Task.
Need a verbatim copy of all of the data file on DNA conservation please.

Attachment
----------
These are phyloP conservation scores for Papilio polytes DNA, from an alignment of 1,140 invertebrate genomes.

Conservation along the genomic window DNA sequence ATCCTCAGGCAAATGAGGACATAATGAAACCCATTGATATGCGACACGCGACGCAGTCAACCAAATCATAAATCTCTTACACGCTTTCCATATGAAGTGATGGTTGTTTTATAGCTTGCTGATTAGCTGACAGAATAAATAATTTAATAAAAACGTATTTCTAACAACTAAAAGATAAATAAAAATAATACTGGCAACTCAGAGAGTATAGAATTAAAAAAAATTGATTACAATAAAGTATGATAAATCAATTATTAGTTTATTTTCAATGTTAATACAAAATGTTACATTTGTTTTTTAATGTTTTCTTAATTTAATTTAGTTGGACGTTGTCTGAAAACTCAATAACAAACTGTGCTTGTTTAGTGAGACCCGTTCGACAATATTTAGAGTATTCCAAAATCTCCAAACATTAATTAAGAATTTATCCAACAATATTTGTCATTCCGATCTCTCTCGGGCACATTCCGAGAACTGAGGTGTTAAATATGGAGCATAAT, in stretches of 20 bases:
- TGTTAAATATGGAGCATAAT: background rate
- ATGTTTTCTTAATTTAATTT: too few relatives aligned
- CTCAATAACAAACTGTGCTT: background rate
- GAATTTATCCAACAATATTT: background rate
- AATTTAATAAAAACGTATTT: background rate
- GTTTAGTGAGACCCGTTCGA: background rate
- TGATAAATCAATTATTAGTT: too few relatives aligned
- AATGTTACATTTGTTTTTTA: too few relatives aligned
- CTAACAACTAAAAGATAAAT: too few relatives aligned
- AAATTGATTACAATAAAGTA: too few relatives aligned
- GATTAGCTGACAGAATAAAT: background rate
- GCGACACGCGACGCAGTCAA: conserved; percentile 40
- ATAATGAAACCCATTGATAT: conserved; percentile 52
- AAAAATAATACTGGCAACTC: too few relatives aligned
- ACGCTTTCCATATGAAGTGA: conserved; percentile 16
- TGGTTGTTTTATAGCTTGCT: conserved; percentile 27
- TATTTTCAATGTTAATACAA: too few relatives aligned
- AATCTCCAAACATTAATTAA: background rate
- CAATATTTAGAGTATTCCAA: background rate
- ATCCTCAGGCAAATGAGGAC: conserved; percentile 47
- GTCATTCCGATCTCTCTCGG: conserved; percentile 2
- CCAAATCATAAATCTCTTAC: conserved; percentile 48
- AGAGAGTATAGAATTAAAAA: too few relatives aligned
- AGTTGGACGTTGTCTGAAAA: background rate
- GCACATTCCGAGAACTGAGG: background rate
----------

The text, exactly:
These are phyloP conservation scores for Papilio polytes DNA, from an alignment of 1,140 invertebrate genomes.

Conservation along the genomic window DNA sequence ATCCTCAGGCAAATGAGGACATAATGAAACCCATTGATATGCGACACGCGACGCAGTCAACCAAATCATAAATCTCTTACACGCTTTCCATATGAAGTGATGGTTGTTTTATAGCTTGCTGATTAGCTGACAGAATAAATAATTTAATAAAAACGTATTTCTAACAACTAAAAGATAAATAAAAATAATACTGGCAACTCAGAGAGTATAGAATTAAAAAAAATTGATTACAATAAAGTATGATAAATCAATTATTAGTTTATTTTCAATGTTAATACAAAATGTTACATTTGTTTTTTAATGTTTTCTTAATTTAATTTAGTTGGACGTTGTCTGAAAACTCAATAACAAACTGTGCTTGTTTAGTGAGACCCGTTCGACAATATTTAGAGTATTCCAAAATCTCCAAACATTAATTAAGAATTTATCCAACAATATTTGTCATTCCGATCTCTCTCGGGCACATTCCGAGAACTGAGGTGTTAAATATGGAGCATAAT, in stretches of 20 bases:
- TGTTAAATATGGAGCATAAT: background rate
- ATGTTTTCTTAATTTAATTT: too few relatives aligned
- CTCAATAACAAACTGTGCTT: background rate
- GAATTTATCCAACAATATTT: background rate
- AATTTAATAAAAACGTATTT: background rate
- GTTTAGTGAGACCCGTTCGA: background rate
- TGATAAATCAATTATTAGTT: too few relatives aligned
- AATGTTACATTTGTTTTTTA: too few relatives aligned
- CTAACAACTAAAAGATAAAT: too few relatives aligned
- AAATTGATTACAATAAAGTA: too few relatives aligned
- GATTAGCTGACAGAATAAAT: background rate
- GCGACACGCGACGCAGTCAA: conserved; percentile 40
- ATAATGAAACCCATTGATAT: conserved; percentile 52
- AAAAATAATACTGGCAACTC: too few relatives aligned
- ACGCTTTCCATATGAAGTGA: conserved; percentile 16
- TGGTTGTTTTATAGCTTGCT: conserved; percentile 27
- TATTTTCAATGTTAATACAA: too few relatives aligned
- AATCTCCAAACATTAATTAA: background rate
- CAATATTTAGAGTATTCCAA: background rate
- ATCCTCAGGCAAATGAGGAC: conserved; percentile 47
- GTCATTCCGATCTCTCTCGG: conserved; percentile 2
- CCAAATCATAAATCTCTTAC: conserved; percentile 48
- AGAGAGTATAGAATTAAAAA: too few relatives aligned
- AGTTGGACGTTGTCTGAAAA: background rate
- GCACATTCCGAGAACTGAGG: background rate